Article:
David Glade competes during a tennis match last year.


INDEPENDENCE — David Glade hasn’t been playing tennis long, but he fell in love with it the moment he picked up a racket.

“I’ve played since spring of sophomore year with some friends just for fun,” said the senior from Central High School. “I always had a lot of fun playing, so I decided to go out for the team my junior year. A buddy of mine and I watched a tennis practice and decided to go to the vacant courts at Western Oregon University with some old rackets and tennis balls. It became an almost everyday  thing for me.”

He’s drawn to the sport because of its levels of complexity.

“There’s a hidden complexity to it that involves much more strategy in shot selection than you would initially think,” he said.

Glade established himself as a committed player from day one, said head coach Patti Youngren.

“He got out every chance the weather would allow to hone his game pre-season,” she said.

His commitment to the game, and his leadership on the courts, and in the water during swim season, were some of the reasons why Youngren picked Glade as the I-O’s Athlete of the Year for tennis.

“While helping with swimming, I saw him as an active leader there and I was looking forward to working beside him during tennis season,” she said. “Pre-season, he helped me survey the boys who were coming back to help me order new shirts for their season. Unfortunately, none ever got to wear them in a challenge.”

During fall and winter — even during swim season — Glade was out on the tennis courts, practicing when weather would allow.

He held out hope that the initial two-week school closure would lift, and he could get back to playing with his team.

That didn’t happen, however.

“When I heard that school and sports would be completely canceled, I was so disappointed,” he said, “since I played nearly every day over the summer and as much as I could during the seasons prior to spring. I was excited to see all of my practice hopefully pay off, but instead I was left behind only to watch the days of the season I wanted the most pass me by.”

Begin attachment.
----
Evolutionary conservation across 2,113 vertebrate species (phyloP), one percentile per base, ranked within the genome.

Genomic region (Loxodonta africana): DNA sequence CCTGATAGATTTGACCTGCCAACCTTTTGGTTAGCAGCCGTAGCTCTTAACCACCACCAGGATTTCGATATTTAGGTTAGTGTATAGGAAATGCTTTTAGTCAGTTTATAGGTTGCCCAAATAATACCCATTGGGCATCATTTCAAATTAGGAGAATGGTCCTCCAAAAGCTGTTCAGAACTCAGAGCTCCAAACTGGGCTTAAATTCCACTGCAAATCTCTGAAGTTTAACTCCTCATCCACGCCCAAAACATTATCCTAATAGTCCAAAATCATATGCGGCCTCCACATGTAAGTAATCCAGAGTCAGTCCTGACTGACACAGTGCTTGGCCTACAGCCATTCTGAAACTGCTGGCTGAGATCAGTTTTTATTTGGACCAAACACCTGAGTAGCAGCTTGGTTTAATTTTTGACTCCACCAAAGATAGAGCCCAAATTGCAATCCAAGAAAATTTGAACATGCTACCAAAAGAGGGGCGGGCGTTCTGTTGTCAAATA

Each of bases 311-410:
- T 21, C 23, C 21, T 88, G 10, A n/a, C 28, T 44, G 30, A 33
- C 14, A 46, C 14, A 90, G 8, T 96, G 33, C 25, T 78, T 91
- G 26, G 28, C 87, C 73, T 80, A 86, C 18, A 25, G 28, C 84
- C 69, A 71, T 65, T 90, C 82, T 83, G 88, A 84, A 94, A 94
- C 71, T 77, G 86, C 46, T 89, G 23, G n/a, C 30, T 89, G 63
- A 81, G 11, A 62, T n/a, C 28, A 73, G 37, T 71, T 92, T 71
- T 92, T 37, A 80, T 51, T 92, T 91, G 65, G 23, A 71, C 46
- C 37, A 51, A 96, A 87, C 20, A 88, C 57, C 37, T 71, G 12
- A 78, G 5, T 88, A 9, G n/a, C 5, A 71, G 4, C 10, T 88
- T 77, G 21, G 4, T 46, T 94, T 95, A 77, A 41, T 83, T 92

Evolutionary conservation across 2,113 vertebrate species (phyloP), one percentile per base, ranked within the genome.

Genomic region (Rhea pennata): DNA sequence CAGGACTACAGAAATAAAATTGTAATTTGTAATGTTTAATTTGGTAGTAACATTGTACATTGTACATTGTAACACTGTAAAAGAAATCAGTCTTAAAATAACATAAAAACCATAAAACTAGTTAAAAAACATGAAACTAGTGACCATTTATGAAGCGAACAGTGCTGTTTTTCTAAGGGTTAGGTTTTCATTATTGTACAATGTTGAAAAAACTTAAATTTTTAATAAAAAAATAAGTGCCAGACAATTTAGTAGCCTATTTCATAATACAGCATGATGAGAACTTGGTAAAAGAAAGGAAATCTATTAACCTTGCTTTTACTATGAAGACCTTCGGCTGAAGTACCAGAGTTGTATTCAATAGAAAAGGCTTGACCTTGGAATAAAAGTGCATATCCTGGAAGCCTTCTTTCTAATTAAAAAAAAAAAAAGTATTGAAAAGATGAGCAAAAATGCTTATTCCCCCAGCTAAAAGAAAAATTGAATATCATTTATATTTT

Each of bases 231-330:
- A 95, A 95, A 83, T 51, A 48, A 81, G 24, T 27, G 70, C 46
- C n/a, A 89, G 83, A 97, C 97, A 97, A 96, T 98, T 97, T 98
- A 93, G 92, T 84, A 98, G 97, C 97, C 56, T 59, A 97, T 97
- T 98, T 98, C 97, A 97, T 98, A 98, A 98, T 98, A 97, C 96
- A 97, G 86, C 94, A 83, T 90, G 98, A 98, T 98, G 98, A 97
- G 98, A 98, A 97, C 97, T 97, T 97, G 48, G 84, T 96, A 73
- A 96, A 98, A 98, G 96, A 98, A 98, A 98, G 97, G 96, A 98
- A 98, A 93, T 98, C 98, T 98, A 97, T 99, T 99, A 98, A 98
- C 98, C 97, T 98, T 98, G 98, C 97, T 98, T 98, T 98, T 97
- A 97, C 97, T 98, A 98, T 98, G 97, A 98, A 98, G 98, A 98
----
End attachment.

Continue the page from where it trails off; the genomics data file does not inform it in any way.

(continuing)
As soon as the courts open back up, he plans on getting back out there, Youngren said.

“I saw him the other day to retrieve his shirt and he said he is not giving up tennis,” she said. “Tennis is a lifetime sport, and I think David will continue to be a force to reckon with on the courts.”

Glade hopes tennis is in his future for the long-haul.

“I hope to play tennis for many years to come,” he said. “I dream of being able to play on a college team, or maybe even become a coach in order to help other young athletes achieve their goals in the sport.”

Even though he only played one season with the Panthers, Glade looks back on that season with good memories.

“Last year I had the opportunity to watch my teammate compete in state, and it was a great time warming up with him and watching his and the other high-level matches,” he said. “I will miss practicing with my good friends as well as watching them develop into better players. I will also miss competing, and playing matches against other players from different schools.”

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